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Baking Soda: Baking soda (bicarbonate of soda), another chemical leavener, is used when there is an acidic ingredient in the recipe. The acid might be hidden such as in honey and molasses. When baking soda comes in contact with an acidic ingredient and is moistened, the alkali/acid combination creates carbon dioxide (CO2), water and a neutral salt. It also renders a neutral, tasteless residue.
SARAH SAYS: Acidic ingredients include: applesauce, soured milk or buttermilk, honey, brown sugar, molasses, cream of tartar, lemon juice or vinegar, chocolate and cocoa powder (only regular cocoa, not Dutch-process).
If the level of baking soda is too high in the recipe, it creates soapy off-notes. If the level is too low, it will allow the acidic flavors to come through. Excess levels also result in over-browning
Baking soda is four times as strong as baking powder. The general rule is to use 1 to 1-1/4 teaspoons baking powder per cup of flour. On the other hand, baking soda should be added at 1/4 teaspoon per cup of flour.
Note: However, if you have a recipe that works and the above ratios are not followed, DO NOT adjust the recipe.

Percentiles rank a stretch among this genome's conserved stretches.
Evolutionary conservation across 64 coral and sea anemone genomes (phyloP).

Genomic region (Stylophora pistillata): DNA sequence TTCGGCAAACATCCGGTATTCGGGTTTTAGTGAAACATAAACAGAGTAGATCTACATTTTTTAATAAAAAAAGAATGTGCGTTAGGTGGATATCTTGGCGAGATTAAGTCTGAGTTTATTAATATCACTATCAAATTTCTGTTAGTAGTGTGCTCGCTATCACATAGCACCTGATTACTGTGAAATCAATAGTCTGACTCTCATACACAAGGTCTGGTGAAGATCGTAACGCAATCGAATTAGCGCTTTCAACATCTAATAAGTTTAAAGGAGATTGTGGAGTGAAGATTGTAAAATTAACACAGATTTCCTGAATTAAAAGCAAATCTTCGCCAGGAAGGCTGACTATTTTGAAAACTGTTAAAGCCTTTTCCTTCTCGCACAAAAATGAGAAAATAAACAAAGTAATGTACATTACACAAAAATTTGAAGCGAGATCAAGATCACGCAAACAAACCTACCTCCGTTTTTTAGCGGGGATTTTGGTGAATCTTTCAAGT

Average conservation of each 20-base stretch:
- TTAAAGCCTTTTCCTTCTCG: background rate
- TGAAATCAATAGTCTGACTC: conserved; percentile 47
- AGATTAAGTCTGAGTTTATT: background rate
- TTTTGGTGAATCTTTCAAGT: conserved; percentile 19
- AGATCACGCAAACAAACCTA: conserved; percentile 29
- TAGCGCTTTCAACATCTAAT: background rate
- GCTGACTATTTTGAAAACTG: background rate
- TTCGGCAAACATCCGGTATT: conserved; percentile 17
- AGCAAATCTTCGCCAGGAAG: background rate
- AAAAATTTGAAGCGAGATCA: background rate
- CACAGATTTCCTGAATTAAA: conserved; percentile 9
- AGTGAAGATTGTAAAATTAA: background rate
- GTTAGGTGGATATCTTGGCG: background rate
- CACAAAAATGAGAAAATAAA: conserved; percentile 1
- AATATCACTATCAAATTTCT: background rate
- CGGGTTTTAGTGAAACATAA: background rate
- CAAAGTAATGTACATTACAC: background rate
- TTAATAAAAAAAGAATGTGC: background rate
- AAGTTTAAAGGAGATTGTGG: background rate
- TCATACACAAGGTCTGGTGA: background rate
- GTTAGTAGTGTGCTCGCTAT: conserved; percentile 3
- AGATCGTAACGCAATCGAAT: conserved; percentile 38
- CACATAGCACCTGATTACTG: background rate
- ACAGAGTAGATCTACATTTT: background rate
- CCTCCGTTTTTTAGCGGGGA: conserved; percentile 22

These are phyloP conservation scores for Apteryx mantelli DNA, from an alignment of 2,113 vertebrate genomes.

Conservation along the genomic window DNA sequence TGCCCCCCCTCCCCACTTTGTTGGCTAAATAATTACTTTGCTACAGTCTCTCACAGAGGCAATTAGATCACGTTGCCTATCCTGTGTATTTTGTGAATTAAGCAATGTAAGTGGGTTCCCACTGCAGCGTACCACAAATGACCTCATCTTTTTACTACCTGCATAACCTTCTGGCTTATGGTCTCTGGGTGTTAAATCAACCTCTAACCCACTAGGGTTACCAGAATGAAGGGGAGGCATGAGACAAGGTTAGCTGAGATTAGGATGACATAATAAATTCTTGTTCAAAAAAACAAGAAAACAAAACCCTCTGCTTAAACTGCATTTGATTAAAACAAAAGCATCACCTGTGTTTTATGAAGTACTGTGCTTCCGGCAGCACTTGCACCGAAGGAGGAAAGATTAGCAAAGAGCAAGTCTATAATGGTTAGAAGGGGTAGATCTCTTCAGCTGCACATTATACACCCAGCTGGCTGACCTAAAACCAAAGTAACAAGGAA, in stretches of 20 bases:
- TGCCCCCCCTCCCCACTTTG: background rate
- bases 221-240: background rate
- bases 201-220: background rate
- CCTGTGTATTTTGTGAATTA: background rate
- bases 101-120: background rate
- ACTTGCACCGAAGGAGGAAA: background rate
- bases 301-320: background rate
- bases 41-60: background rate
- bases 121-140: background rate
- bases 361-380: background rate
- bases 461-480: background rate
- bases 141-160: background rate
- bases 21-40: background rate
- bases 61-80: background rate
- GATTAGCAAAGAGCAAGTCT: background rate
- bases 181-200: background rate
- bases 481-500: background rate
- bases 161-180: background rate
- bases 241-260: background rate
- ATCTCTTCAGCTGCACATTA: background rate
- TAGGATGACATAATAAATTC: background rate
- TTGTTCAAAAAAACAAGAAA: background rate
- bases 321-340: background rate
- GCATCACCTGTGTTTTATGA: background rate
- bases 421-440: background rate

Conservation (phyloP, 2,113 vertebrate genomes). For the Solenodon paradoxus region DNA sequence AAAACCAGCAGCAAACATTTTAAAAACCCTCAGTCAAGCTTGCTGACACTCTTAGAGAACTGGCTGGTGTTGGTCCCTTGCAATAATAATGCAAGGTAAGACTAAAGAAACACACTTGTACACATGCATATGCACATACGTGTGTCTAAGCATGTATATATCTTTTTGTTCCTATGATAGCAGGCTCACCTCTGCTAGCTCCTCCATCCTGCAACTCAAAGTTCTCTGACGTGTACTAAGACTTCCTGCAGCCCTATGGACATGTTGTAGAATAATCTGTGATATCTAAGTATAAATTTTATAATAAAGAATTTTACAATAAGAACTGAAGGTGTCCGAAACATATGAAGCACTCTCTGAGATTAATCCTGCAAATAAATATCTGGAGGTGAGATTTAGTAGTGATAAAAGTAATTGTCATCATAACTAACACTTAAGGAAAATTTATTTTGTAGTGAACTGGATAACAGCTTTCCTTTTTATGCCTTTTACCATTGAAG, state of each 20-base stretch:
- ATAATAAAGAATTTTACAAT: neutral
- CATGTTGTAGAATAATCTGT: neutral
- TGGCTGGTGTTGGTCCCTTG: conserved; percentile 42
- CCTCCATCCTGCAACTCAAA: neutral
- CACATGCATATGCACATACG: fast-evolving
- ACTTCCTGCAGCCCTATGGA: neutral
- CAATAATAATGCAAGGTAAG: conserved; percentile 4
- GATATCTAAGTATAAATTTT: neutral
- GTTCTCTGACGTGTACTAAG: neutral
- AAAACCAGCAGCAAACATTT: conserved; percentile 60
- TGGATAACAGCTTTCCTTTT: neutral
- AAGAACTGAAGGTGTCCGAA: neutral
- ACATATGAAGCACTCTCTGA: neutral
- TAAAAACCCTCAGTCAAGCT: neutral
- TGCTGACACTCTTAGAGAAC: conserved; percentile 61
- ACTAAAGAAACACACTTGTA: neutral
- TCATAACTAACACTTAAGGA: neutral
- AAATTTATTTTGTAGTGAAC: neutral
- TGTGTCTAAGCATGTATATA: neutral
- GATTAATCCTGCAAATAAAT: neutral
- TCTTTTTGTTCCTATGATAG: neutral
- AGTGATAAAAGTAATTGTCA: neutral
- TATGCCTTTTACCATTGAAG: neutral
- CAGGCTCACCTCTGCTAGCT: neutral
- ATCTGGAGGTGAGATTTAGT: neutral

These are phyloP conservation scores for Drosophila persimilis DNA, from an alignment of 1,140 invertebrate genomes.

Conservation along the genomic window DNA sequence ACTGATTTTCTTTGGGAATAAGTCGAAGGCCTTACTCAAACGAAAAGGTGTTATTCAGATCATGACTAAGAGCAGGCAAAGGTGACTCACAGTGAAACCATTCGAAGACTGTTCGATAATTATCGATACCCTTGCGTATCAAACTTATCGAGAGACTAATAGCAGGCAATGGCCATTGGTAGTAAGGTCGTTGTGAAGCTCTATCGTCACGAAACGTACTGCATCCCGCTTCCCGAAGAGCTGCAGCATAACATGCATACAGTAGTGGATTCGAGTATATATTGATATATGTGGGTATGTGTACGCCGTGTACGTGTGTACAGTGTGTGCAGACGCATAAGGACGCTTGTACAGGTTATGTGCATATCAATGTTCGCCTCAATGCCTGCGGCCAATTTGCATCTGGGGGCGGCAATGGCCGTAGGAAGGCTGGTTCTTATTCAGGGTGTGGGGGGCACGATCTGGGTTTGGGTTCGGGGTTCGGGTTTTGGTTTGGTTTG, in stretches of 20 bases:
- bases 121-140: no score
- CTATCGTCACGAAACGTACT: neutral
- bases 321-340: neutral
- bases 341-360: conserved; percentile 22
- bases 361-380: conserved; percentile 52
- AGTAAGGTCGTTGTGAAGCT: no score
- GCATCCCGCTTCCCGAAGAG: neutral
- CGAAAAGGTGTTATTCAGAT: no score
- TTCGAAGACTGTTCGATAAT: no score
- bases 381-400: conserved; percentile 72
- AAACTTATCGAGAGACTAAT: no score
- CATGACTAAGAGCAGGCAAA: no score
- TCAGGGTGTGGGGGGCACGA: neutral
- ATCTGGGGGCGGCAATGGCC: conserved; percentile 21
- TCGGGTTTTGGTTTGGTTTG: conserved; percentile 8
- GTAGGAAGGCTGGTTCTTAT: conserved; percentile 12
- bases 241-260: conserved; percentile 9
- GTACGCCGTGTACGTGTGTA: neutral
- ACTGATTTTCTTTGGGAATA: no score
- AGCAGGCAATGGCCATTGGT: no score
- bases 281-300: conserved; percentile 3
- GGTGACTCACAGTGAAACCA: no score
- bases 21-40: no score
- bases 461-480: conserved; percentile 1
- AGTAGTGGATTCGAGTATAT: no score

If you add an acidic ingredient (Chocolate, honey, molasses, citrus juice, sour cream, buttermilk and brown sugar, natural cocoa powder etc.) to a recipe, adjust the leaveners:
Adding buttermilk (an acid) instead of milk: if the recipes uses 2 teaspoons baking powder, and you add 1/2 cup buttermilk, instead use 1 teaspoon baking powder + 1/4 teaspoon baking soda or 1 teaspoon baking powder = 1/2 teaspoon baking powder + 1/8 teaspoon baking soda
Note: Many times, other ingredients have to be changed as well when substituting ingredients, such as sugar, flour, fat, etc. It is not as simple as it looks.
QUESTION: Why is hot water used in some chocolate cakes?
SARAH SAYS: The use of hot water is utilized in chocolate cakes in two ways. Sometimes you will see the cocoa powder dissolved in warm water before it's added to the recipe. This helps dissolve it better for more cocoa flavor.
Then, there are recipes where the leavener is added to the hot water at the end of the recipe, ie: add the baking soda to the hot water, and add to the rest of the batter. That is done just for color. Baking soda is added not only to a recipe for leavening, but will also enhance color. When added to water, it expenses the leavener, but changes the pH of the recipe, enhancing/darkening the color of the cocoa powder in the recipe. If there is baking powder in the recipe, as well, that's what in fact, leavens the recipe, plus any left-over baking soda not expensed.